Learning Issues in a Parent’s Terrain
The ABCs of Learning Issues
By Dana Stahl, M.Ed.
When we all started school we were taught the ABCs (or the equivalent in other languages). At later points in life we needed other kinds of ABCs though we didn’t call them that. We learned to ride a bicycle, to read a map, to navigate the subways, to drive a stick shift... But for some things there’s no guide. We just arrive at the scene and have to act. We just hit the ground, run, and are called on to face the challenge with love and courage.
One of those tasks that comes to us is on the day when our child exhibits behaviors around the learning experience that are perplexing, perhaps troublesome, and don’t give us confidence that our child will learn to his or her potential. Dana Stahl, M.Ed., an educational diagnostician with over thirty years experience, has given us the ABCs.
Her book (entitled The ABCs of Learning Issues) helps parents to navigate the rocky terrain of behaviors surrounding learning issues. It also provides a language discussion of the terms used when seeking the professional assistance of teachers, psychologists, OTs, PTs, pediatric neurologists, speech pathologists, etc. Moreover, she goes over the terminology used in educational evaluations and in teaching strategies recommended for use outside of school.
She provides information that might be a support to parents when they prepare for parent-teacher conferences or Department of Education committee meetings (such as the Committee for Special Education). Some of the topics include the following:
• Receptive Language
• Processing Speed
• Anxiety with Regard to Performance
• Anxiety with Regard to Transitions
• Decoding Skills
• Reading Comprehension
• Working Memory
• Executive Functioning Skills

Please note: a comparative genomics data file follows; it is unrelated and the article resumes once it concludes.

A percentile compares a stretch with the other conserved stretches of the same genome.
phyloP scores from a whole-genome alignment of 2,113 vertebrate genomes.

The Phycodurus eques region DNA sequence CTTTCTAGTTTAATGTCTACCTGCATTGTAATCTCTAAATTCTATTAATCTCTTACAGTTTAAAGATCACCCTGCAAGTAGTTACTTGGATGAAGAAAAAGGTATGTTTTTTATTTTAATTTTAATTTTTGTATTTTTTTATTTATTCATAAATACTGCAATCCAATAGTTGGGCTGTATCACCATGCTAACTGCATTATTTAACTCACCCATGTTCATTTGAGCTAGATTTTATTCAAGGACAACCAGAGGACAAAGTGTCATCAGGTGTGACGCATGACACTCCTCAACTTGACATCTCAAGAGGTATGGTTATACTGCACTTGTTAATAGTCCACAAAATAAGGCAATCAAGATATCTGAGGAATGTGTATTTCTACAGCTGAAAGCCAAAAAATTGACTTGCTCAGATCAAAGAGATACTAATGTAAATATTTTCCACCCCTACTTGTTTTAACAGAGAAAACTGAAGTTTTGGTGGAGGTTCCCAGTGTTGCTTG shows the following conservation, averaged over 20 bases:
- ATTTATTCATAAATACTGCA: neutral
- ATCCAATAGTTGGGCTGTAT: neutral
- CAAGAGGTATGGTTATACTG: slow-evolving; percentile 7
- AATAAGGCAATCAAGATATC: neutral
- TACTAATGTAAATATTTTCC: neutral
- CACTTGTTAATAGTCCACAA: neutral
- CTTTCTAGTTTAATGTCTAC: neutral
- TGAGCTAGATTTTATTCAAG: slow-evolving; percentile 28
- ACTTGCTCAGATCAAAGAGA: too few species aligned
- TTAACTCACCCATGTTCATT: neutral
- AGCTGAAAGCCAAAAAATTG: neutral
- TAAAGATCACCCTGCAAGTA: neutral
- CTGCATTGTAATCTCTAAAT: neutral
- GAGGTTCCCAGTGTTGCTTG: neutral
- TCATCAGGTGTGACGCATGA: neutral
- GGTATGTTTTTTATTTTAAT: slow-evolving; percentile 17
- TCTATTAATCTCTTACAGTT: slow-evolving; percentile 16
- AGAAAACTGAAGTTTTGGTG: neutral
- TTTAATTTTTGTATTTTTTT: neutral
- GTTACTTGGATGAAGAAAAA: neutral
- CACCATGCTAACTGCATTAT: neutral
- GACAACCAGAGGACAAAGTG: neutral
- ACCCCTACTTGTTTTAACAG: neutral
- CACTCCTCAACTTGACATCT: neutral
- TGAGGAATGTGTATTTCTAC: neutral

Within each topic, she parses the behaviors one might observe, with whom one might consult to assist in dealing with them, what teaching strategies are suggested for use in the school environment, and what approaches might work at home.
Let’s take the section on Executive Functioning Skills. The Clinical Definition, apart from pointing to the cognitive processes that must be coordinated to control one’s behavior to achieve a goal, cites the part of the brain that comes into play — the frontal lobe. A more basic definition, one more down to earth, tells us that executive functions help us pay attention, hold onto information we need, block out that which we don’t need, organize our effort, and initiate those actions which bring our work to completion. If executive functions are not in play together, your child — or adult — may work in a scattered manner, forget the order of activities, be lax in sustaining attention and not get the job done in the time allotted. Professionals (learning specialists, teachers, parents) can create structure with the cooperation of the child or adult, help make an outline or suggest sequential steps with a logical order, and suggest the use of apps or calendars that are designed to help manage time.
Lastly, Stahl provides additional support such as a draft of a sample parent letter to the school to help initiate a discussion about the issues of concern to both parties, a glossary of education terms written for the layperson, and a compilation of community organizations that have experience in providing information and assistance in learning difficulties. Definitely this ABCs provides a plethora of resources to guide us through the terrain when we confront the challenge of parenting a child who though bright, creative, and loved, needs a “different way to learn.” #